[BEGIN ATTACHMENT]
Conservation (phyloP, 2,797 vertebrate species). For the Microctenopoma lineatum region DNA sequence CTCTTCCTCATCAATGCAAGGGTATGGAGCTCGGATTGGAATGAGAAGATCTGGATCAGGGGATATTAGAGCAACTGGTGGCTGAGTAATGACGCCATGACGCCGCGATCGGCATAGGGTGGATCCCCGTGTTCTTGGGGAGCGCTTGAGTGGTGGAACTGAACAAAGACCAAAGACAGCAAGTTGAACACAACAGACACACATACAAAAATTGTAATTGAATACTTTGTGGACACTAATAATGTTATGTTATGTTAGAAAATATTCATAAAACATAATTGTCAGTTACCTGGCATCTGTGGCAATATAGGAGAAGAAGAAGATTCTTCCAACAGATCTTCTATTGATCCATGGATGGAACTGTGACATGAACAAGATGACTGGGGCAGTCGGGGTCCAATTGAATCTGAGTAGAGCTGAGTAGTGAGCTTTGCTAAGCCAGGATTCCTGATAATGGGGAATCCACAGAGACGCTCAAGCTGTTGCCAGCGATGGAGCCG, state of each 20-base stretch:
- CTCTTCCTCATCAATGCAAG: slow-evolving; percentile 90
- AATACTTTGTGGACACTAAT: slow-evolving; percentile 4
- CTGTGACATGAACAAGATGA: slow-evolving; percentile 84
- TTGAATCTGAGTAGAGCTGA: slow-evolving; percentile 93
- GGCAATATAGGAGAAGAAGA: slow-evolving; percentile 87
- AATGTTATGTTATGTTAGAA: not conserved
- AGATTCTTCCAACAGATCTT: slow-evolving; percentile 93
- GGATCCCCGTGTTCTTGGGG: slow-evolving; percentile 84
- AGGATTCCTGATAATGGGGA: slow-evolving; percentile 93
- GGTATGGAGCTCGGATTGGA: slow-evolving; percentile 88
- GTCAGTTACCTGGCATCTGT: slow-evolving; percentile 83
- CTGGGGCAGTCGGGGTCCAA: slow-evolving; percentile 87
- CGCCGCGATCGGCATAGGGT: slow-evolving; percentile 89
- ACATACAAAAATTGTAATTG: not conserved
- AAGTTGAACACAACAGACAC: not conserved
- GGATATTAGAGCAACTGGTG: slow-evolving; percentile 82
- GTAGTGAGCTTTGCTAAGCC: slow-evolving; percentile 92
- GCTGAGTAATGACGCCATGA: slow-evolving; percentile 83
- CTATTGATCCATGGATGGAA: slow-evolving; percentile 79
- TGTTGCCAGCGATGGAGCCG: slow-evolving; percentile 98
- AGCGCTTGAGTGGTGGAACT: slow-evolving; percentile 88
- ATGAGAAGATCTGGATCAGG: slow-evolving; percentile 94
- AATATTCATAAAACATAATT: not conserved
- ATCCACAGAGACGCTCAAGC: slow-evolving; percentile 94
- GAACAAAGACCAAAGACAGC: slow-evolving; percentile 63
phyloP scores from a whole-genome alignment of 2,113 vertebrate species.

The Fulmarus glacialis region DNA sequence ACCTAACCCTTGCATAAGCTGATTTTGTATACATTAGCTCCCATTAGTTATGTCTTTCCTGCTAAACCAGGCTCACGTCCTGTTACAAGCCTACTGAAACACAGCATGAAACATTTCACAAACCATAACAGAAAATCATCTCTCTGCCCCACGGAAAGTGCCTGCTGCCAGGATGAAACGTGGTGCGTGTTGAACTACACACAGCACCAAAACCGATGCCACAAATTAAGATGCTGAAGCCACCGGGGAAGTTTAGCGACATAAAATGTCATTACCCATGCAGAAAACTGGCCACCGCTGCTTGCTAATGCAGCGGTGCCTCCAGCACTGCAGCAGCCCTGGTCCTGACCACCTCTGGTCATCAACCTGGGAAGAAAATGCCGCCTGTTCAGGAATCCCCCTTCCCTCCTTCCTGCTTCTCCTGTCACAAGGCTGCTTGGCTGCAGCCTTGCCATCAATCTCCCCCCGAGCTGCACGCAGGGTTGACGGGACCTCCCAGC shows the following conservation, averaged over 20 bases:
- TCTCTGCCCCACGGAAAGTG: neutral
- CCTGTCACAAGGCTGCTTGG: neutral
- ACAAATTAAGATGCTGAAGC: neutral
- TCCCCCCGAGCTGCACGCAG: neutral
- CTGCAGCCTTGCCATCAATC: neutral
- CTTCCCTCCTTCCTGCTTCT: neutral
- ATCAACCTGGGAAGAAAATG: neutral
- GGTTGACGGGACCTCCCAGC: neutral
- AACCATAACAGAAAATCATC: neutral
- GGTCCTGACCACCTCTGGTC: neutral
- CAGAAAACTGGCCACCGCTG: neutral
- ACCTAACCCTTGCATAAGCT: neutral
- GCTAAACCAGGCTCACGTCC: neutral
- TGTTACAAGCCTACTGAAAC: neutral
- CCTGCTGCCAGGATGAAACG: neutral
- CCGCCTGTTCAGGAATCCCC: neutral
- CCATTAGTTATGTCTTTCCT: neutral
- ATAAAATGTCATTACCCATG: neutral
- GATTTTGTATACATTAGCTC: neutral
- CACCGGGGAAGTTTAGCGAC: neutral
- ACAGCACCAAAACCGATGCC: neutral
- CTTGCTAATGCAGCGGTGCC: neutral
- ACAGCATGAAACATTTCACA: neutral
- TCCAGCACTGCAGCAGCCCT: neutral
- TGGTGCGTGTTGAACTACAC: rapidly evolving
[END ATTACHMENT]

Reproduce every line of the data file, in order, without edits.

Conservation (phyloP, 2,797 vertebrate species). For the Microctenopoma lineatum region DNA sequence CTCTTCCTCATCAATGCAAGGGTATGGAGCTCGGATTGGAATGAGAAGATCTGGATCAGGGGATATTAGAGCAACTGGTGGCTGAGTAATGACGCCATGACGCCGCGATCGGCATAGGGTGGATCCCCGTGTTCTTGGGGAGCGCTTGAGTGGTGGAACTGAACAAAGACCAAAGACAGCAAGTTGAACACAACAGACACACATACAAAAATTGTAATTGAATACTTTGTGGACACTAATAATGTTATGTTATGTTAGAAAATATTCATAAAACATAATTGTCAGTTACCTGGCATCTGTGGCAATATAGGAGAAGAAGAAGATTCTTCCAACAGATCTTCTATTGATCCATGGATGGAACTGTGACATGAACAAGATGACTGGGGCAGTCGGGGTCCAATTGAATCTGAGTAGAGCTGAGTAGTGAGCTTTGCTAAGCCAGGATTCCTGATAATGGGGAATCCACAGAGACGCTCAAGCTGTTGCCAGCGATGGAGCCG, state of each 20-base stretch:
- CTCTTCCTCATCAATGCAAG: slow-evolving; percentile 90
- AATACTTTGTGGACACTAAT: slow-evolving; percentile 4
- CTGTGACATGAACAAGATGA: slow-evolving; percentile 84
- TTGAATCTGAGTAGAGCTGA: slow-evolving; percentile 93
- GGCAATATAGGAGAAGAAGA: slow-evolving; percentile 87
- AATGTTATGTTATGTTAGAA: not conserved
- AGATTCTTCCAACAGATCTT: slow-evolving; percentile 93
- GGATCCCCGTGTTCTTGGGG: slow-evolving; percentile 84
- AGGATTCCTGATAATGGGGA: slow-evolving; percentile 93
- GGTATGGAGCTCGGATTGGA: slow-evolving; percentile 88
- GTCAGTTACCTGGCATCTGT: slow-evolving; percentile 83
- CTGGGGCAGTCGGGGTCCAA: slow-evolving; percentile 87
- CGCCGCGATCGGCATAGGGT: slow-evolving; percentile 89
- ACATACAAAAATTGTAATTG: not conserved
- AAGTTGAACACAACAGACAC: not conserved
- GGATATTAGAGCAACTGGTG: slow-evolving; percentile 82
- GTAGTGAGCTTTGCTAAGCC: slow-evolving; percentile 92
- GCTGAGTAATGACGCCATGA: slow-evolving; percentile 83
- CTATTGATCCATGGATGGAA: slow-evolving; percentile 79
- TGTTGCCAGCGATGGAGCCG: slow-evolving; percentile 98
- AGCGCTTGAGTGGTGGAACT: slow-evolving; percentile 88
- ATGAGAAGATCTGGATCAGG: slow-evolving; percentile 94
- AATATTCATAAAACATAATT: not conserved
- ATCCACAGAGACGCTCAAGC: slow-evolving; percentile 94
- GAACAAAGACCAAAGACAGC: slow-evolving; percentile 63
phyloP scores from a whole-genome alignment of 2,113 vertebrate species.

The Fulmarus glacialis region DNA sequence ACCTAACCCTTGCATAAGCTGATTTTGTATACATTAGCTCCCATTAGTTATGTCTTTCCTGCTAAACCAGGCTCACGTCCTGTTACAAGCCTACTGAAACACAGCATGAAACATTTCACAAACCATAACAGAAAATCATCTCTCTGCCCCACGGAAAGTGCCTGCTGCCAGGATGAAACGTGGTGCGTGTTGAACTACACACAGCACCAAAACCGATGCCACAAATTAAGATGCTGAAGCCACCGGGGAAGTTTAGCGACATAAAATGTCATTACCCATGCAGAAAACTGGCCACCGCTGCTTGCTAATGCAGCGGTGCCTCCAGCACTGCAGCAGCCCTGGTCCTGACCACCTCTGGTCATCAACCTGGGAAGAAAATGCCGCCTGTTCAGGAATCCCCCTTCCCTCCTTCCTGCTTCTCCTGTCACAAGGCTGCTTGGCTGCAGCCTTGCCATCAATCTCCCCCCGAGCTGCACGCAGGGTTGACGGGACCTCCCAGC shows the following conservation, averaged over 20 bases:
- TCTCTGCCCCACGGAAAGTG: neutral
- CCTGTCACAAGGCTGCTTGG: neutral
- ACAAATTAAGATGCTGAAGC: neutral
- TCCCCCCGAGCTGCACGCAG: neutral
- CTGCAGCCTTGCCATCAATC: neutral
- CTTCCCTCCTTCCTGCTTCT: neutral
- ATCAACCTGGGAAGAAAATG: neutral
- GGTTGACGGGACCTCCCAGC: neutral
- AACCATAACAGAAAATCATC: neutral
- GGTCCTGACCACCTCTGGTC: neutral
- CAGAAAACTGGCCACCGCTG: neutral
- ACCTAACCCTTGCATAAGCT: neutral
- GCTAAACCAGGCTCACGTCC: neutral
- TGTTACAAGCCTACTGAAAC: neutral
- CCTGCTGCCAGGATGAAACG: neutral
- CCGCCTGTTCAGGAATCCCC: neutral
- CCATTAGTTATGTCTTTCCT: neutral
- ATAAAATGTCATTACCCATG: neutral
- GATTTTGTATACATTAGCTC: neutral
- CACCGGGGAAGTTTAGCGAC: neutral
- ACAGCACCAAAACCGATGCC: neutral
- CTTGCTAATGCAGCGGTGCC: neutral
- ACAGCATGAAACATTTCACA: neutral
- TCCAGCACTGCAGCAGCCCT: neutral
- TGGTGCGTGTTGAACTACAC: rapidly evolving